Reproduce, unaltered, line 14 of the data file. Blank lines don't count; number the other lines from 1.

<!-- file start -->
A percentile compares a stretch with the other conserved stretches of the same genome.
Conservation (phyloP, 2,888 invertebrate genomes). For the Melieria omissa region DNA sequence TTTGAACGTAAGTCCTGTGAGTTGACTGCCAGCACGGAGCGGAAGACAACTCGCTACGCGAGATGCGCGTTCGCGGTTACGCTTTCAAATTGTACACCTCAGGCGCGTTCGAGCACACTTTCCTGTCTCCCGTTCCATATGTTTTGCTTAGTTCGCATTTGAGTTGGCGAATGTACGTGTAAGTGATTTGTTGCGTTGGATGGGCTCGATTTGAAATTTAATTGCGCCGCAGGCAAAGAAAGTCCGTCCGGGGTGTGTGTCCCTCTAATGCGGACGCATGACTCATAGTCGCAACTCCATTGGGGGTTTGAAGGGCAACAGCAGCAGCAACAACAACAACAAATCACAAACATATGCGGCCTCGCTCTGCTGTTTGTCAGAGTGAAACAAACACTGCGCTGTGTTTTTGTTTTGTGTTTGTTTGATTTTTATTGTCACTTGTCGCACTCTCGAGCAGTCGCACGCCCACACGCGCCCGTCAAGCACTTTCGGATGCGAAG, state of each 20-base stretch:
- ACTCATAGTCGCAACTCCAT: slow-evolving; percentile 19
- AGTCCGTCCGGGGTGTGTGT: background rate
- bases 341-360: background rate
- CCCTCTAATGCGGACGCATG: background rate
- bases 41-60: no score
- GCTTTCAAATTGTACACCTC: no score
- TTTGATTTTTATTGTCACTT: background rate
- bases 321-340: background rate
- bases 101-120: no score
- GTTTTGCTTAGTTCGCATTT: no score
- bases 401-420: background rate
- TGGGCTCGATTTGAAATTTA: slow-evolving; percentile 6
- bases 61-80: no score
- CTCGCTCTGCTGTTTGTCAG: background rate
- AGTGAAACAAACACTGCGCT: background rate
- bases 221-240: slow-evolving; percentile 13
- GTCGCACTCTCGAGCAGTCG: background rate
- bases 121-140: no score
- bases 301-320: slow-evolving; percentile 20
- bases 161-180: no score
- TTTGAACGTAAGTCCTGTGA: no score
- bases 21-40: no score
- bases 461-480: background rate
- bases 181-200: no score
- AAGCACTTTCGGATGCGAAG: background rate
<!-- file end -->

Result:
- TGGGCTCGATTTGAAATTTA: slow-evolving; percentile 6